The first Panel meeting of the Eastern Partnership (EaP) Migration and Asylum Panel in 2016 took place in Chisinau on 14-15 April and was devoted to the pressing topic of irregular migration and trafficking in human beings in the context of the current migration crisis in Europe. The event co-hosted by Moldova and Poland provided an opportunity for the representatives of the European Union (EU) Member States (MS) and institutions, EaP countries, international organizations and civil society to harmonize their knowledge and share the most recent information regarding the dimension and dynamics of irregular migration as well as the impact of the migration crisis on human trafficking.
Presentations delivered by the EU External Border Agency Frontex and the EU Border Assistance Mission to Moldova and Ukraine (EUBAM), as well as the written contributions submitted by the countries participating to the Panel meeting, showed that individual EU MS are affected by the crisis to different extent while none of the EaP countries was significantly affected by the crisis. At the same time, as Frontex’s analysis shows, migratory routes may change due to policies and measures adopted by concerned states. This implies that the countries in the region need to be ready to react to the changing migratory tendencies.
In light of the above, representatives of the migration agencies of the Czech Republic, Sweden, Ukraine and Moldova offered an overview of their governments’ preparatory and response measures. IOM Ukraine presented a summary of the relevant policies and measures adopted and applied to respond to the migration crisis by the governments of the countries participating to the Panel. These measures include restrictive border control and enhancement of border infrastructure, revision of the migration and border management related legislation, increased emphasis on trainings, close monitoring and analysis of the migration situation, cooperation with the neighboring countries, assistance to the countries of origin, fighting criminal networks of smugglers of migrants and traffickers in human beings.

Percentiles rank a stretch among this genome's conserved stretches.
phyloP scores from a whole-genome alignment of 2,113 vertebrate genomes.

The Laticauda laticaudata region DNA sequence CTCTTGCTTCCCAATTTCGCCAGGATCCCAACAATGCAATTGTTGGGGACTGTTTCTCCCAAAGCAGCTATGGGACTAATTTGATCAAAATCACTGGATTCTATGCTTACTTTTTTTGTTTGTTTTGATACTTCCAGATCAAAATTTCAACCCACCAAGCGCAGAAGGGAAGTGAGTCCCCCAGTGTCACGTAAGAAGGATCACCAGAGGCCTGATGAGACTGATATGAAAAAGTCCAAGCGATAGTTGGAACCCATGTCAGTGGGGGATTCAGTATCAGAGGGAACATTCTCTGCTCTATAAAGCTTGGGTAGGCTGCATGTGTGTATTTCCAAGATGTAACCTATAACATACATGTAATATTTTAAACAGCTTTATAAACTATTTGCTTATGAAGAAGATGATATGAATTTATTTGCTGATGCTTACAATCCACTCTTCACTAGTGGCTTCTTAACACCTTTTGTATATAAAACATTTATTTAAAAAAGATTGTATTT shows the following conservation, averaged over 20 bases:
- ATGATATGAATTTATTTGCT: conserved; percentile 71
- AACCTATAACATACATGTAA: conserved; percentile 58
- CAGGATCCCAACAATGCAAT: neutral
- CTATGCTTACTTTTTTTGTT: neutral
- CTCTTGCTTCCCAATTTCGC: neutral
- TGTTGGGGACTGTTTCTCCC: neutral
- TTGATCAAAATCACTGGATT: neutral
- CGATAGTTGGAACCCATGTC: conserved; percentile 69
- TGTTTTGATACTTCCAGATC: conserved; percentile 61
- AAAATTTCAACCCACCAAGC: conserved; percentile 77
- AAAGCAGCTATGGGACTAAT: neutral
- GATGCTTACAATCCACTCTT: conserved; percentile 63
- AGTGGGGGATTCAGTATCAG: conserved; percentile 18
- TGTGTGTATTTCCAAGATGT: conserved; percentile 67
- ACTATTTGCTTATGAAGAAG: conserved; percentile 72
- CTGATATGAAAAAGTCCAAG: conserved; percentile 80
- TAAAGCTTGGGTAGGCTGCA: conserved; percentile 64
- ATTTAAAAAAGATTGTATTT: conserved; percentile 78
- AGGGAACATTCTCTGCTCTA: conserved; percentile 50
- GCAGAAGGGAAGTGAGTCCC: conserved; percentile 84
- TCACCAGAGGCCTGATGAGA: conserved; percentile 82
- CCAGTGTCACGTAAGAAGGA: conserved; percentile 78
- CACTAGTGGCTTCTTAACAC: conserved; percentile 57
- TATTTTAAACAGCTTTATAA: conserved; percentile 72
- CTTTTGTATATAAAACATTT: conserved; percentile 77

In the presentation of a recent study conducted by ICMPD in the countries bordering Syria, it was evident that the migration crisis is usually accompanied by sharp increase in trafficking in human beings. The staff of the Moldovan anti-trafficking agency familiarized the audience with a case study focusing on the risks for irregular migrants to become victims of trafficking. The case study featured some atypical cases (e.g. German minors victimized in Moldova).
Human trafficking was further discussed by the representative of the European Commission outlining the EU policy and legal framework to address this phenomenon. National policies, legal norms and practices of Finland, Hungary, Poland and Ukraine were offered to the attention of the participants and predominantly related to protection of and support to victims, prevention of their potential re-trafficking, assistance in their dignified repatriation. The results of a study concentrating on male victims of trafficking, conducted in three EaP countries – Belarus, Moldova and Ukraine, – were presented by the Ukrainian researcher.
In closing, the organizers invited the participating countries to the next meeting related to the current migration crises i.e. on resettlement and other forms of humanitarian protection. The meeting will be held on 2-3 June.